Before we do this, let me just say that the press screening I attended on June 12th 2013 was in 3D. You don’t really need the 3D to enjoy the action; it’s the standard 3D conversion that adds a false sense of depth to the screen. I would also like to thank Montreal’s own Carsleys Comics for the opportunity of seeing the film early.
Dues paid, on with the review.
How do you remake a legend? Really, that’s the question here, considering the huge impact of Richard Donner’s 1978 Superman film, a film that so completely got its main character and transferred him from the comic book pages to the silver screen.
How do you remake a legend? By doing the exact same thing Donner did, but for a modern audience. And that’s a loaded sentence if I ever wrote one. The same exact thing? Modern aundience? Doesn’t sound so good, but it is. Donner’s film was an ode to a legend created during the Great Depression, crafted in such a way that it could bring hope to a post-Vietnam/Watergate public.
Let me tell you a secret: We live in a world of terrorist attacks, surveillance drones and general fear. Yeah, we need a Superman film.
And we got one.
The movie opens on Krypton, and I think I can skip this right here since, well, my grandma knows what happened to Krypton.
We flash forward 33 years in the future and Clark Kent roams the Earth hiding in plain sight by taking on small jobs here and there. These are short gigs as the anonymous worker disappears every time someone is in need of a hero. I’ll come back to that.
Then follows the scene in which Clark learns of his Kryptonian origins.
Oh, and a villain shows up, but, overall, the story isn’t important. And that’s something I learned through the film’s editing. Scenes follow each other in a distinct chaotic order, sometimes without much transition. It might be a flaw, in fact it is one, but on the other hand, as I said earlier, my grandma knows Superman’s origin story and this is very much a ‘’We’re rebooting the series in the hopes of getting our own cinematic universe like Marvel’s, so we kinda have to do an origin story’’ sort of deal.
So what is the team of director Zack Snyder, producer Christopher Nolan and scriptwriter David S. Goyer doing until such time as we get a Man of Steel 2 or a Justice League movie? As I said earlier, they’re giving us the Superman movie we need right now, one that acts a shining beacon of hope in a distrusting world, and they’re doing so by doing what Donner did: Pulling different cinematic concepts together and applying them to Superman and his comic book world.The scenes on Krypton are very much influenced by The Lord of the Rings and H.R. Giger, the scenes in Smallville have the dream-like quality of Beast of the Southern Wild with a touch of indie drama, the action scenes are where we know we’re watching a 2013 big budget action film and I dare say the final fight between Superman and General Zod gives the last battle in The Avengers a run for its money and the rest of the film has a distinct feeling of post-9/11 paranoia which reminded me a lot of 1951’s The Day the Earth Stood Still.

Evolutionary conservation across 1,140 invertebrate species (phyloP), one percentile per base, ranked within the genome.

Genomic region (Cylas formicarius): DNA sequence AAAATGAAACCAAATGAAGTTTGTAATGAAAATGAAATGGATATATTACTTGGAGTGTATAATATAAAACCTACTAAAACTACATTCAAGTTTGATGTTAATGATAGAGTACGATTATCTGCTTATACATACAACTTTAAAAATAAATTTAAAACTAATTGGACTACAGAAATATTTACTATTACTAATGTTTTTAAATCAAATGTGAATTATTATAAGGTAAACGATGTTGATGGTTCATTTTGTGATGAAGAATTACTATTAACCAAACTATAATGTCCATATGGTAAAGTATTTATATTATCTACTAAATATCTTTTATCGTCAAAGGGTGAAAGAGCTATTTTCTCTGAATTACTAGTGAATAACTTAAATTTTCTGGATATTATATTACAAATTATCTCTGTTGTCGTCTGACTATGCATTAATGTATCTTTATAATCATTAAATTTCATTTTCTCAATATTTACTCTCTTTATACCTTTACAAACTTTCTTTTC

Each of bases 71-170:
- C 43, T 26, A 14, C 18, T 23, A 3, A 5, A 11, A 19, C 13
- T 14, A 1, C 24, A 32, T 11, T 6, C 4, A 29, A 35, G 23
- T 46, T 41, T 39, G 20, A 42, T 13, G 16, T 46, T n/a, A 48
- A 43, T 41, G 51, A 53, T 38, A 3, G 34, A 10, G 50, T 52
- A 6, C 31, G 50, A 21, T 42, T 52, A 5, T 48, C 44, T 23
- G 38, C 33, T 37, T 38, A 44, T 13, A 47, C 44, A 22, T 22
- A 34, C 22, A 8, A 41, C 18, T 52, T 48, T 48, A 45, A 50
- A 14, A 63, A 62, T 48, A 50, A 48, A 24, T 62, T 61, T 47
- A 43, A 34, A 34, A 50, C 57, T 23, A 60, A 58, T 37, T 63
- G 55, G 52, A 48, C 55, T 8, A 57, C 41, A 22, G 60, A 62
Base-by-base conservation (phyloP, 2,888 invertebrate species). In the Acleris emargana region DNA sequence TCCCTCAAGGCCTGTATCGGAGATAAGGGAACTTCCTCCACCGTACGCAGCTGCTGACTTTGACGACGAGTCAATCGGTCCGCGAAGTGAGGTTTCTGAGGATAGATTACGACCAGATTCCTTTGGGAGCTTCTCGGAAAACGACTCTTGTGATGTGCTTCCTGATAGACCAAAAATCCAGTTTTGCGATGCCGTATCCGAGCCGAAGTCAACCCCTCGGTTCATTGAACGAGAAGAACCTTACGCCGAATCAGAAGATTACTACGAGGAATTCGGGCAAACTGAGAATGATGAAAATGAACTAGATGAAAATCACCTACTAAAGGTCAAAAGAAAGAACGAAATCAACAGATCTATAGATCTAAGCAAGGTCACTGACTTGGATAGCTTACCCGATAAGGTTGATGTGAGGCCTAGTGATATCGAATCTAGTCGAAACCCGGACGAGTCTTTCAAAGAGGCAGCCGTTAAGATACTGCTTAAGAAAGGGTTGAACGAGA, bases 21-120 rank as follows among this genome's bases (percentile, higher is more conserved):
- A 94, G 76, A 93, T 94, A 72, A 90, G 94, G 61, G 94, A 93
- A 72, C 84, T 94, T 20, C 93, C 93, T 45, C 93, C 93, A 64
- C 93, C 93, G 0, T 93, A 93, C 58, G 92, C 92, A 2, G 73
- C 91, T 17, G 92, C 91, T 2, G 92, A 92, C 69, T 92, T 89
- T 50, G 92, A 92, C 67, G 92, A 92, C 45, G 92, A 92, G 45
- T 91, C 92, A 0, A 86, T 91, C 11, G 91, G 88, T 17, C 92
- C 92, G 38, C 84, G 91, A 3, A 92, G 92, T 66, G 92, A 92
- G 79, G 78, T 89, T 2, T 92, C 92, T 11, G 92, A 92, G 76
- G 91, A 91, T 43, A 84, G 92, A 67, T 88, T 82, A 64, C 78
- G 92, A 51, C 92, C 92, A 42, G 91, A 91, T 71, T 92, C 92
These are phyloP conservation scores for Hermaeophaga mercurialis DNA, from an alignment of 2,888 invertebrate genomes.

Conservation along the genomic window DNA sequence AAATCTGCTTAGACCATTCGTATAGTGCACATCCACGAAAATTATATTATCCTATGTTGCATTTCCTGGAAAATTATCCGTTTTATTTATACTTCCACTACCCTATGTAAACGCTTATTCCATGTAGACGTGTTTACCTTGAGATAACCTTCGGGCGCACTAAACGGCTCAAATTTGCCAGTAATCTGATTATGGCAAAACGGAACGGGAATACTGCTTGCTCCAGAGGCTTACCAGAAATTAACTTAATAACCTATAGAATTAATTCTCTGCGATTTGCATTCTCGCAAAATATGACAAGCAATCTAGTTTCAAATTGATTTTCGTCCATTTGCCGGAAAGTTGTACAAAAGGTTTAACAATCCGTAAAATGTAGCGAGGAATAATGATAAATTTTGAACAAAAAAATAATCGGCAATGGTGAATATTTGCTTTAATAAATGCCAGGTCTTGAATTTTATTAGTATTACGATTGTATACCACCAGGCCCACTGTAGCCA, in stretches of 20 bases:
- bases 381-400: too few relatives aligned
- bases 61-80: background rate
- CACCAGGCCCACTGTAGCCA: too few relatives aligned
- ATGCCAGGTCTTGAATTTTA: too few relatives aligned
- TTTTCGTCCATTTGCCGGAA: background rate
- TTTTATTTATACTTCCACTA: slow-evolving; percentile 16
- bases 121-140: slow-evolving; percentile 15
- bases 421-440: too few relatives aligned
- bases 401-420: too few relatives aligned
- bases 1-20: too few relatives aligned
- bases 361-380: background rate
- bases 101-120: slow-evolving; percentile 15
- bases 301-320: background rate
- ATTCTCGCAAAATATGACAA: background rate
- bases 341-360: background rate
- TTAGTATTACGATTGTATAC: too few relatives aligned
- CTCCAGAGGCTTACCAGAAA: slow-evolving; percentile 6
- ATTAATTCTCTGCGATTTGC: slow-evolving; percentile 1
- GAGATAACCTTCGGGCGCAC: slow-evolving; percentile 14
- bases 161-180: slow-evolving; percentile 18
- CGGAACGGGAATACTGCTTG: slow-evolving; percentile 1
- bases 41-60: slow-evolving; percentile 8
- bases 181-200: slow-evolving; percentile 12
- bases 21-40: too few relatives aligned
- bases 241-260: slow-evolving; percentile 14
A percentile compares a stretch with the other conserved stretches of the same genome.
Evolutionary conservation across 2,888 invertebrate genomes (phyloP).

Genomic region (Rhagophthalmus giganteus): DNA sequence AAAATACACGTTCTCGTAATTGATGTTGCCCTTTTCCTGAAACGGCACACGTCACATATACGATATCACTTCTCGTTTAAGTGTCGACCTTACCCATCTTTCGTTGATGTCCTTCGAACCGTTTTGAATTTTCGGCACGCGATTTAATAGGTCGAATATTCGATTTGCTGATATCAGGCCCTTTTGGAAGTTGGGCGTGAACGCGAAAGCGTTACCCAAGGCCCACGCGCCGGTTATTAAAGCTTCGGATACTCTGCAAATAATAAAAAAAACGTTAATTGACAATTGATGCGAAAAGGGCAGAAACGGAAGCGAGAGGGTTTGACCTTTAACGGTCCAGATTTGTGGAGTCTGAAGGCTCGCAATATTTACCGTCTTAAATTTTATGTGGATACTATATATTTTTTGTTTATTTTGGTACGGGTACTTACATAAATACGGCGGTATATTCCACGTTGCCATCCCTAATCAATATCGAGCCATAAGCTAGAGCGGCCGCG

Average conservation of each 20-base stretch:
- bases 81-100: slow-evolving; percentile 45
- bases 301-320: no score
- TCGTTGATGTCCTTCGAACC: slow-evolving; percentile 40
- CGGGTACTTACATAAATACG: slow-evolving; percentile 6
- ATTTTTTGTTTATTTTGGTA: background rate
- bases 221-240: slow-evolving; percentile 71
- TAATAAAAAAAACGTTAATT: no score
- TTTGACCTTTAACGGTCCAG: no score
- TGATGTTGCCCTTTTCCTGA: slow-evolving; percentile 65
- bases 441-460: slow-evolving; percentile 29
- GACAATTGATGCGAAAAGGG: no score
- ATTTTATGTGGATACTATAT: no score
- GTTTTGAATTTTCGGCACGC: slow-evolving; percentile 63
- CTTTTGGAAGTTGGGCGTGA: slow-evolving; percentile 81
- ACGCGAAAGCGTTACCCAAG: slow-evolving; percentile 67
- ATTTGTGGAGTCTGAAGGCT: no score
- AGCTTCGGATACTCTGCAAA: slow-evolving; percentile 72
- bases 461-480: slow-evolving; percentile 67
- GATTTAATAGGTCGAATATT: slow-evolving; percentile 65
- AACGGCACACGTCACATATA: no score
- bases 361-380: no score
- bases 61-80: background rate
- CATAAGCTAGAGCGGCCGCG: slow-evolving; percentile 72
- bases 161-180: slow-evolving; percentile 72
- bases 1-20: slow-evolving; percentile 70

Despite all that, this is very much a comic book movie.
Krypton has always been represented as an alien world, Smallville will forever be an idyllic Norman Rockwell painting, comic book fights are even more Earth-shattering than before and real world anxieties creep more and more in what were once colorful and carefree universes of costumed heroes.
Hans Zimmer’s score is an opera and it’s very fitting of the movie, but John Williams’ theme is still what I’ll hear in my head whenever I think of Superman.
That’s all well and good, but what about the acting? Well, everyone does a great job bringing their respective characters to life, but I wonder if there is enough connection between those characters. The film jumps around so much that long exchanges between actors are hard to come by. None one is wooden though and the few times we do get two characters talking to each other, they are not talking at each other. I will tip my hat at Michael Shannon, General Zod, and Kevin Costner, Jonathan Kent, for being able to say a lot through facial expressions. Michael Shannon especially outclasses the feeling of dread that Terence Stamp brought to General Zod in a scene ripped straight out of your worst apocalyptic nightmares.
Speaking of General Zod, the movie plays a lot on the ideas of free will and destiny and the fact that he was engineered from birth as a warrior is important to his and Superman’s character.
See, Kal-El’s birth was unique as it was the first natural birth on Krypton in centuries. Jor-El felt Krypton’s artificial birthing process, programmed to feed its caste system, was wrong as it stunted its society’s potential. Superman is then born with complete free will over his destiny. This is important, because every time we see Clark Kent deciding to use his powers to help, it’s of his own free will.
I bring this up, because it is the indication that this movie gets Superman: Presented with all this power, he chooses to do good. He represents what we can aspire to be, what we really are beneath the grimy surface of fear, hatred and distrust. He’s not here to rule us, not here to take power. He’s here to guide us, to give us the power to accomplish wonders. This movie may not have the heart of the 1978 movie, but it is still a good adaptation that understands why the myth of the Last Son of Krypton has endured to this day.